The WHO started its virtual annual assembly meeting on Monday. The main aim will be to guarantee a joint fight against the coronavirus through a common resolution. However, a global cohesion under the WHO umbrella is currently missing.

Grading the WHO’s Coronavirus Response

The WHO has faced severe criticism just as much as praise over these previous months. It is a testimony, that there is, as so often, not one truth, not one opinion when the WHO’s management of the COVID-19 crisis is debated. Or as Chancellor Merkel stated: The WHO’s performance grades differ from country to country.

The most outspoken opponent of the World Health Organization has been US President Donald Trump. He publicly accused the WHO of ineptitude and of being in China’s pocket. According to Trump WHO had been wrong about the pandemic ab initio and was still wrong to this day: an unacceptable track record. So much so, that only on Monday evening, Trump threatened to withdraw the US from the WHO while again accusing the organisation of belonging to China. However, Trump’s harsh rhetoric is first and foremost an attempt to establish a scapegoat other than himself for the initially disastrous crisis management of the United States.

The WHO Needs More Money

While the WHO has made mistakes, it has also been chronically underfunded for years, with a pitiful budget of just under $2 billion. Moreover, the organisation is essentially a paper tiger. It has no power to enforce anything against a national government and is ultimately dependent on information countries provide voluntarily. The WHO can, therefore, only be as functional and apt as its member states.

China’s conduct highlights the latter. Beijing initially did not voluntarily provide any information about COVID-19. At the end of January, WHO General Secretary Tedros had thus to travel to Beijing in person, in an attempt to appease the communist leadership.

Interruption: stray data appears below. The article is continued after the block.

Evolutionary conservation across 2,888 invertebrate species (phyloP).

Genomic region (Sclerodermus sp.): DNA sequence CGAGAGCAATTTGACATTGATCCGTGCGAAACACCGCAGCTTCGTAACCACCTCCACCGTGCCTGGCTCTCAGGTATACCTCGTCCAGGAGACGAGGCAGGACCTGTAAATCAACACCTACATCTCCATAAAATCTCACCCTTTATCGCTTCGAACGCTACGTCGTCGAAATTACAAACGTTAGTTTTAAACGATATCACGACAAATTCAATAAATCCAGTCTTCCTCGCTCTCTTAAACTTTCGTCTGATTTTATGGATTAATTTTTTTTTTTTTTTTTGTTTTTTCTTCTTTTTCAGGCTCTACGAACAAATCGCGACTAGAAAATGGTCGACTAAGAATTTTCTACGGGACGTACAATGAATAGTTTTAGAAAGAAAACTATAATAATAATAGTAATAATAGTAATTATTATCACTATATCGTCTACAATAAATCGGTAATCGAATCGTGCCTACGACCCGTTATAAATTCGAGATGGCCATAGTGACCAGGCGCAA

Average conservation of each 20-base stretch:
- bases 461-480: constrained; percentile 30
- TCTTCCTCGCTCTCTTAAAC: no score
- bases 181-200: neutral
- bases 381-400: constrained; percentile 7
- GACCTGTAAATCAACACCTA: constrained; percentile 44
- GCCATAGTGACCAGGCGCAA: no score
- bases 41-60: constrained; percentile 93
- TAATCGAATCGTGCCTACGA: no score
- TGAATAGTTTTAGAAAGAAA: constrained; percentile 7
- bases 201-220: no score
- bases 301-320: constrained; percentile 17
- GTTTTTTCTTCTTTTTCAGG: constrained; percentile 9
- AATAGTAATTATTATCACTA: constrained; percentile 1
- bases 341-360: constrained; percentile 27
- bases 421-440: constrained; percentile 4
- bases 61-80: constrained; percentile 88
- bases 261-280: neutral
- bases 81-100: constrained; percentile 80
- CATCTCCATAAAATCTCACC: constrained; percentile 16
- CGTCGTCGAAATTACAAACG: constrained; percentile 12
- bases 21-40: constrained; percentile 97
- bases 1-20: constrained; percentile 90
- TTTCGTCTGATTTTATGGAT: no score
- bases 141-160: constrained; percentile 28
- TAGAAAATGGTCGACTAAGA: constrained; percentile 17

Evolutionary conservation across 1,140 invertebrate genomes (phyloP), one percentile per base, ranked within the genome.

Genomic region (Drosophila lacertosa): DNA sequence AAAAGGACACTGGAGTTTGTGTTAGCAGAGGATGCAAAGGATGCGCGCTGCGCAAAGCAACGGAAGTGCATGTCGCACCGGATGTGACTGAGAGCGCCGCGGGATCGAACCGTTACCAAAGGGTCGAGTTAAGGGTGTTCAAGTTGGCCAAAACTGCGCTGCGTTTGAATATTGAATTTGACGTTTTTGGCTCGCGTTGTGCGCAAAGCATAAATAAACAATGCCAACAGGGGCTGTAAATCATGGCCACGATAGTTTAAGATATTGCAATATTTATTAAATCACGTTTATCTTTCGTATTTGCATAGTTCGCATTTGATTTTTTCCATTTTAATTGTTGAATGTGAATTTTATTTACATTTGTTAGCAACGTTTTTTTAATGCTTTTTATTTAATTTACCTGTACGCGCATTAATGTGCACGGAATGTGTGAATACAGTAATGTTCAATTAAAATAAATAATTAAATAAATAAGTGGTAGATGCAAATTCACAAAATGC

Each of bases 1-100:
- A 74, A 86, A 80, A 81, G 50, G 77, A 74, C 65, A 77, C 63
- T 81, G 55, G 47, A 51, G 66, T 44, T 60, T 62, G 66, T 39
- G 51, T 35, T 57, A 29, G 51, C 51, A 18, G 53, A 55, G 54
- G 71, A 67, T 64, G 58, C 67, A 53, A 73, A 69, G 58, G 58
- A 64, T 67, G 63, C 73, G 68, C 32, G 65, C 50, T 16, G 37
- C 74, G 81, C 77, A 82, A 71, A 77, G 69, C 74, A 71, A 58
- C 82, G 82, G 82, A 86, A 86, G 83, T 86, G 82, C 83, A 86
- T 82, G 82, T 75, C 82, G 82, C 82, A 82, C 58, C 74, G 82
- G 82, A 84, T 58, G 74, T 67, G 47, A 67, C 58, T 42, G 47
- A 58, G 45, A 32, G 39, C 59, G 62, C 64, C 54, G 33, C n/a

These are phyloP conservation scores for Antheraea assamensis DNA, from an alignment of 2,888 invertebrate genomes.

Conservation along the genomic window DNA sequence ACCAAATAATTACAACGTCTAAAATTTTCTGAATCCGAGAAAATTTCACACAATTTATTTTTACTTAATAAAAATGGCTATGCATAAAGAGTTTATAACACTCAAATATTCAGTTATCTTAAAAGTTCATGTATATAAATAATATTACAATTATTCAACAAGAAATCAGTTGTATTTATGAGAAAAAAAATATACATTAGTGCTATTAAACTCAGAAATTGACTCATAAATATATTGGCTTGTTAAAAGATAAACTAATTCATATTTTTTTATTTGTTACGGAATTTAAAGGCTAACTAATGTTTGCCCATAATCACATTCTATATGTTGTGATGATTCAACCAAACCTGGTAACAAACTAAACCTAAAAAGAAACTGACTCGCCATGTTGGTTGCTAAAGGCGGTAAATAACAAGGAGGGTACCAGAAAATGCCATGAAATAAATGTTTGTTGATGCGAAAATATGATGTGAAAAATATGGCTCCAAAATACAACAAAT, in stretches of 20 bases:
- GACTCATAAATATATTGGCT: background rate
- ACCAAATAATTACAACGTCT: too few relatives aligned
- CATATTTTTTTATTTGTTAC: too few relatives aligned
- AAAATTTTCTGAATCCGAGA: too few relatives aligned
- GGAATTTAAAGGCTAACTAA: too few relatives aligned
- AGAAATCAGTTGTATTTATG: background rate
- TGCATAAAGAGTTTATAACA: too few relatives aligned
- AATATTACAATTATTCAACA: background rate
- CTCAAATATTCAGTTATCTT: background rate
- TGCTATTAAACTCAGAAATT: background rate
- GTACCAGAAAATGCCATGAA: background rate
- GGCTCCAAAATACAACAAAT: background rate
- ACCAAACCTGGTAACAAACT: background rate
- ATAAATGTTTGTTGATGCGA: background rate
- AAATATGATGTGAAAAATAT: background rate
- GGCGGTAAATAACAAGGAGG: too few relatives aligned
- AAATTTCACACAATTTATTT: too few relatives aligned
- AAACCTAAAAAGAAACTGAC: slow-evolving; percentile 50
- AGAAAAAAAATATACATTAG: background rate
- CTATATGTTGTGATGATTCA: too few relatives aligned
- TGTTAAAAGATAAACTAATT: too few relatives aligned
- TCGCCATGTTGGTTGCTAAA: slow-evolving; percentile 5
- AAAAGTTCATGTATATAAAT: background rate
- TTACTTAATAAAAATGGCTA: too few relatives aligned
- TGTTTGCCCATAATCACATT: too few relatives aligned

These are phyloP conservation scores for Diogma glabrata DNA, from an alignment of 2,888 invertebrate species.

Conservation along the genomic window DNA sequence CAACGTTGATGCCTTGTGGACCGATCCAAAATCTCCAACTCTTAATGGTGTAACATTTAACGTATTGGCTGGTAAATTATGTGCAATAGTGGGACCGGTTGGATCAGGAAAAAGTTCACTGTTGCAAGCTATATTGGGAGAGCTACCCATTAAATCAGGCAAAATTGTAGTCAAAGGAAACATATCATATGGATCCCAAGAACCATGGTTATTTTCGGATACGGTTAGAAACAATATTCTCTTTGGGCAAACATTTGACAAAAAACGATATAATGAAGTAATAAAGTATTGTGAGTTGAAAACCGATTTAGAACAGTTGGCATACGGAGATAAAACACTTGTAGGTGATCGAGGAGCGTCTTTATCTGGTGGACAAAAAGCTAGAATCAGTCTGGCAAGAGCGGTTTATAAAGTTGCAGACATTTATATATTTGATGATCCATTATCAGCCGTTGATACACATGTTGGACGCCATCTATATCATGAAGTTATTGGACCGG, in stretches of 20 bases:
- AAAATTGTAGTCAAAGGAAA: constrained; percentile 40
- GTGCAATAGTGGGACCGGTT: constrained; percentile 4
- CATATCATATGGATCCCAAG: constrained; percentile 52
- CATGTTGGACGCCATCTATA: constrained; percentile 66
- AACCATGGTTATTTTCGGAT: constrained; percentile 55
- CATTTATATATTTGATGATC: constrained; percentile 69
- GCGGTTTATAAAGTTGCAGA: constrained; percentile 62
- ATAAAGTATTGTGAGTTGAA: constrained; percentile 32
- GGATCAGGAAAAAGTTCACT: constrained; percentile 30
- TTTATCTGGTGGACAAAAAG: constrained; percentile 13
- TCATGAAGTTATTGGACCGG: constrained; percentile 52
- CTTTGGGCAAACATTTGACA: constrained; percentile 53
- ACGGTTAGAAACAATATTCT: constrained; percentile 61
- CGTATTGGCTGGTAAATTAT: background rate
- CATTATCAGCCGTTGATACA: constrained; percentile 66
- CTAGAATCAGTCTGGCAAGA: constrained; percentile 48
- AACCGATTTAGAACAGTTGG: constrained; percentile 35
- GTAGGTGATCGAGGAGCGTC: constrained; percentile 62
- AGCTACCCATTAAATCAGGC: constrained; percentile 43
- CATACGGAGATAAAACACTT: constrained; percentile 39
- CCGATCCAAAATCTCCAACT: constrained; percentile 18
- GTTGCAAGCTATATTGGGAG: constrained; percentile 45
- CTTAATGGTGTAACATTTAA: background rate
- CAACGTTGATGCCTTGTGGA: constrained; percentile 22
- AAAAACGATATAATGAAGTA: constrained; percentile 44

Different Perceptions

For the White House, this might amount to being in China’s pocket. For a realist, however, it is nothing but an attempt at diplomacy. Without the latter, China arguably would not have let WHO scientist in the country – just as other nation’s scientists were not permitted.

Unlike the United States, Germany continues to support WHO and provides money and backing now that the organisation, which is responsible, among other things, for the worldwide vaccination programs, is under fire from Trump. Germany’s Foreign Minister Maas makes it undiplomatically clear that in such a phase it is counterproductive to question WHO or to cut its funding. Nevertheless, his point of view is too one-sided, also.

Weaknesses Must be Addressed

The truth is that the WHO is not going through the pandemic without errors. Weaknesses due to the fact that one acted too reluctantly are evident. Even Chancellor Merkel, who remains in support of the WHO, admitted that there were “weaknesses” which needed to be “analysed”.

These weaknesses not only need to be analysed, however. They must also be eradicated. The latter starts with increased funding. Here, however, the real issues begin. In order for the WHO to become more apt, more rights and more power would be needed to provide the organisation with actual influence and global say. However, one can be sure that none of these will be granted to WHO. No state will succumb its sovereignty to a supranational organisation in the current climate.

Besides, the current situation does not call for reform. This would distract from the current focus, which is to get the vaccination programs going. After all, it is the WHO that will distribute the corona vaccine — if there is one — worldwide, as with the smallpox vaccination, which is probably the greatest WHO success story in its 72-year history.

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